The documents submitted to the High Court reveal the efforts by Mr Gilmore to stop the Lancashire Police misconduct report from being made public.
The Yorkshire Post, among others, has made requests for the police and crime commissioner to publish the dossier, which has been in his hands since July 26.
Last month, responding to a Freedom of Information Act request made in December, an official from the PCC’s office said the report was being withheld.
They said “persons with an interest in information in the investigation report” had objected to it being disclosed and and had hinted at legal action.
According to documents filed by the PCC, Mr Gilmore wrote two letters to him in November after he had informed him of requests for the report.
He wrote: “One comprehensively taking issue with the investigation and the report. The second, asserting that the defendant should not publish the report because the report was irrational, and because it contained personal data within the meaning of the Data Protection Act 1998, and publication would violate the claimant’s right to life and right to respect for private and family life (articles 2 and 8 of the European Convention of Human Rights respectively).”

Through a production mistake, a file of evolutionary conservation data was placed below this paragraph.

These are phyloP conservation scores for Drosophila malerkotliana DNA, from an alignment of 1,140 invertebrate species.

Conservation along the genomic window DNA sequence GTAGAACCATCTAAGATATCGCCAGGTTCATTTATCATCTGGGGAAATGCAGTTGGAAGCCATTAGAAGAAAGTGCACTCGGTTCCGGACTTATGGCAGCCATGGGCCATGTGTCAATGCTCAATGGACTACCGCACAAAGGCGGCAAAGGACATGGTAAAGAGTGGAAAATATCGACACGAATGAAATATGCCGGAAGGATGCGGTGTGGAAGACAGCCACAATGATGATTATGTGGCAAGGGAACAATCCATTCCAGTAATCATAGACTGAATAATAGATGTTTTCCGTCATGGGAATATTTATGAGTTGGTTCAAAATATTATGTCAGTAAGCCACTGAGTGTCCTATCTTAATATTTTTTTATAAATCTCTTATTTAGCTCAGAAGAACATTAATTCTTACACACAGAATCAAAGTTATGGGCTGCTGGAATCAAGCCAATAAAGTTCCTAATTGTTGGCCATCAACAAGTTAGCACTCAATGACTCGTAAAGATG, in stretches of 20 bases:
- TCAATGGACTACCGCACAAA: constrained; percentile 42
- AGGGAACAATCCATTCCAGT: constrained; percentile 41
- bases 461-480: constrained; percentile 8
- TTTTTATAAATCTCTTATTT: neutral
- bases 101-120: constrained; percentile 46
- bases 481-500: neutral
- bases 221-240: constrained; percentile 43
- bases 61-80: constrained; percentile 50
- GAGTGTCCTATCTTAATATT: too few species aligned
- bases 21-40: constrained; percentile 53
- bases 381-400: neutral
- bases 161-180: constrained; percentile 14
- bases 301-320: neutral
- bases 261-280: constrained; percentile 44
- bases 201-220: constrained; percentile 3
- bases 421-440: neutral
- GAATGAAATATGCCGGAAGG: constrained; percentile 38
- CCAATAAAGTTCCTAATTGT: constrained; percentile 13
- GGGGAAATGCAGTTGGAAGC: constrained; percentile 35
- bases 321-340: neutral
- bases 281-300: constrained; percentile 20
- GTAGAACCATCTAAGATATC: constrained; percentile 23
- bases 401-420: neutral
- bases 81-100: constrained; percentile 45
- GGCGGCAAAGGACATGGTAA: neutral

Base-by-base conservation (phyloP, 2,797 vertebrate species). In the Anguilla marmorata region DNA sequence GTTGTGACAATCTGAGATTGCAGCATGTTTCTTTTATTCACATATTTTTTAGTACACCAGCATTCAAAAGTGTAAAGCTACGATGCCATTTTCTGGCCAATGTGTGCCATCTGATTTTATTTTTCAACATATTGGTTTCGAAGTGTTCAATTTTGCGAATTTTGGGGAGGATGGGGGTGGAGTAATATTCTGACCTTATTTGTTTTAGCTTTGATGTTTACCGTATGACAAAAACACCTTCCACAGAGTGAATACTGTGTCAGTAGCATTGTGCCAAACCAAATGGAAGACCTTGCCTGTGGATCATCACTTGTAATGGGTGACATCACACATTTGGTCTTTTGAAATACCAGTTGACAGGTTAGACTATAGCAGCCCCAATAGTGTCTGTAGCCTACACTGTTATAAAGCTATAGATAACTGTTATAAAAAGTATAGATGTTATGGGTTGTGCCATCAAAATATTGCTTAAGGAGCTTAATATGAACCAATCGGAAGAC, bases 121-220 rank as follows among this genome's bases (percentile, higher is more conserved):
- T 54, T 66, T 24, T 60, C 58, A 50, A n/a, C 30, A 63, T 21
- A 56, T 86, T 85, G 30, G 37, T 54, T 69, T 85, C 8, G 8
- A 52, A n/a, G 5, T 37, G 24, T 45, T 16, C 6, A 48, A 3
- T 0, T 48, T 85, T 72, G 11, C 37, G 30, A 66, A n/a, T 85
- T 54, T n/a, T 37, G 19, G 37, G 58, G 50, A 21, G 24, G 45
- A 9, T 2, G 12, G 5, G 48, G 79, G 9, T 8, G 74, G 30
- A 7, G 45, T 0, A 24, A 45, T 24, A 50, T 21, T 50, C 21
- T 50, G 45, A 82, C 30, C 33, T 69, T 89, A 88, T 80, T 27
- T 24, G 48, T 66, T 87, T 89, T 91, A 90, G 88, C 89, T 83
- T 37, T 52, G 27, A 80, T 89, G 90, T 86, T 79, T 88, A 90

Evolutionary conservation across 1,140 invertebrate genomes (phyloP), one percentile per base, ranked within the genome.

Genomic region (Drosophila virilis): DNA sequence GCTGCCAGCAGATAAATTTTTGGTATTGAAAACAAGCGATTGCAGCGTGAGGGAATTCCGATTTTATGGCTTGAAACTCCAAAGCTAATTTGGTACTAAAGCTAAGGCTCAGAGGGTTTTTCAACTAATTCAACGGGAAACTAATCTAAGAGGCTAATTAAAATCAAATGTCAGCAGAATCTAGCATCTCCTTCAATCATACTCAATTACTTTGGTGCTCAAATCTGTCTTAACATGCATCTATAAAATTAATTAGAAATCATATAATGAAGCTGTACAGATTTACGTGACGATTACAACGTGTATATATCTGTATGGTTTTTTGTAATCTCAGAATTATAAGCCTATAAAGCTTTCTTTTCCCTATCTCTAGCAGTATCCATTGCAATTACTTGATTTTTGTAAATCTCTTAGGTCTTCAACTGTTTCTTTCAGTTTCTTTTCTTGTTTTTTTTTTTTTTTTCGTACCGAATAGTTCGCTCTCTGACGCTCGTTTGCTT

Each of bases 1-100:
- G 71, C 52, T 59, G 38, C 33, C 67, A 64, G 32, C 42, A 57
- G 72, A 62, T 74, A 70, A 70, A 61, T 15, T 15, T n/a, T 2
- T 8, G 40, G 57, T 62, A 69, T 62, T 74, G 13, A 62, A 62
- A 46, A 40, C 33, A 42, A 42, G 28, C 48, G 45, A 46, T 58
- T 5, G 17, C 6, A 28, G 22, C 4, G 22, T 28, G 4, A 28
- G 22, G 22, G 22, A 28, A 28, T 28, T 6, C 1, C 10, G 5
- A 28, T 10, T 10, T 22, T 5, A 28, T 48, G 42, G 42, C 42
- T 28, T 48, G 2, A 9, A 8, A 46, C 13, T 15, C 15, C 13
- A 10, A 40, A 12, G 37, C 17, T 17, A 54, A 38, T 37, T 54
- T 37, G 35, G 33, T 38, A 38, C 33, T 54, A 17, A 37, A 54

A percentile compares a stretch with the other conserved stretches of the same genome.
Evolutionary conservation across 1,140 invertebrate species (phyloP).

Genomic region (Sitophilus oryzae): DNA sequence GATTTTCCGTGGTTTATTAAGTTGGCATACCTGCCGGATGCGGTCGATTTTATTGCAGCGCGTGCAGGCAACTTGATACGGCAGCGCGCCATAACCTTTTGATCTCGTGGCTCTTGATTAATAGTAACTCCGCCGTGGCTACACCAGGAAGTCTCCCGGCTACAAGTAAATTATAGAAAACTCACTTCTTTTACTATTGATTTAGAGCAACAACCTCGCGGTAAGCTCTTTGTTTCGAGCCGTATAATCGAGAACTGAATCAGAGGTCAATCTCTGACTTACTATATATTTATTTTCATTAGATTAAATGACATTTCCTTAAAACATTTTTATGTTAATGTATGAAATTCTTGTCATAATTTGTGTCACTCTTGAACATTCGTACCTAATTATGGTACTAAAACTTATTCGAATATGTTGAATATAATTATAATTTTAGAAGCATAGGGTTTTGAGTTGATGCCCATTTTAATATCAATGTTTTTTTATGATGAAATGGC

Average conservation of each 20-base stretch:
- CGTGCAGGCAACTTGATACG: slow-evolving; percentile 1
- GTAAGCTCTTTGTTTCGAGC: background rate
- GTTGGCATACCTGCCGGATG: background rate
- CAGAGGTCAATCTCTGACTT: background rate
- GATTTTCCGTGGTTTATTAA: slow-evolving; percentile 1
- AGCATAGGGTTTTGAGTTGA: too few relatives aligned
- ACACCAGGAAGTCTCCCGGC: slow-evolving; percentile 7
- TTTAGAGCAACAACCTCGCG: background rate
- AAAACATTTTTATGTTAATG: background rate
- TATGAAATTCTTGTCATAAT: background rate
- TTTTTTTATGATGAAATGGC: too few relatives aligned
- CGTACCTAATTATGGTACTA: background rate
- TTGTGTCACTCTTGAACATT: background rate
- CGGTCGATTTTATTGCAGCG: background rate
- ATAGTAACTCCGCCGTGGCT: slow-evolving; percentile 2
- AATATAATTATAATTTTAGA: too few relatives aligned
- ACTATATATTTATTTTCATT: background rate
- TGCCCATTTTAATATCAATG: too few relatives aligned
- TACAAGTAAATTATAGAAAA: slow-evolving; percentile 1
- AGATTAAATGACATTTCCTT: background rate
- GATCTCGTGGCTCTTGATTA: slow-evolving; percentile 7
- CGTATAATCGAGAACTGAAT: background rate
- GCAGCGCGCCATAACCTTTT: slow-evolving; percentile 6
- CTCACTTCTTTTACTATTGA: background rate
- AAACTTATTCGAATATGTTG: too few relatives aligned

The PCC said he did not intend to publish the report while the legal case against him is ongoing.
But he said: “There has already been extensive publicity surrounding the criminal investigation, the claimant’s suspension and subsequent misconduct investigation. There is a...legitimate public interest in the conduct of the claimant while he was a very senior public official.
“The senior courts have repeatedly made clear that public confidence in and the reputation of the police service is a matter of the utmost public interest.”
In his legal claim, Mr Gilmore said publishing would be an “unusual step”. As part of his legal case, he has asked for an order stopping the PCC from publishing the report until he has determined whether there is a case to answer for misconduct.
His solicitors wrote: “Publication of the report...where the statutory process is not complete and the defendant has failed to determine whether this is a case to answer would be unfair and unlawful, and damaging to the claimant.”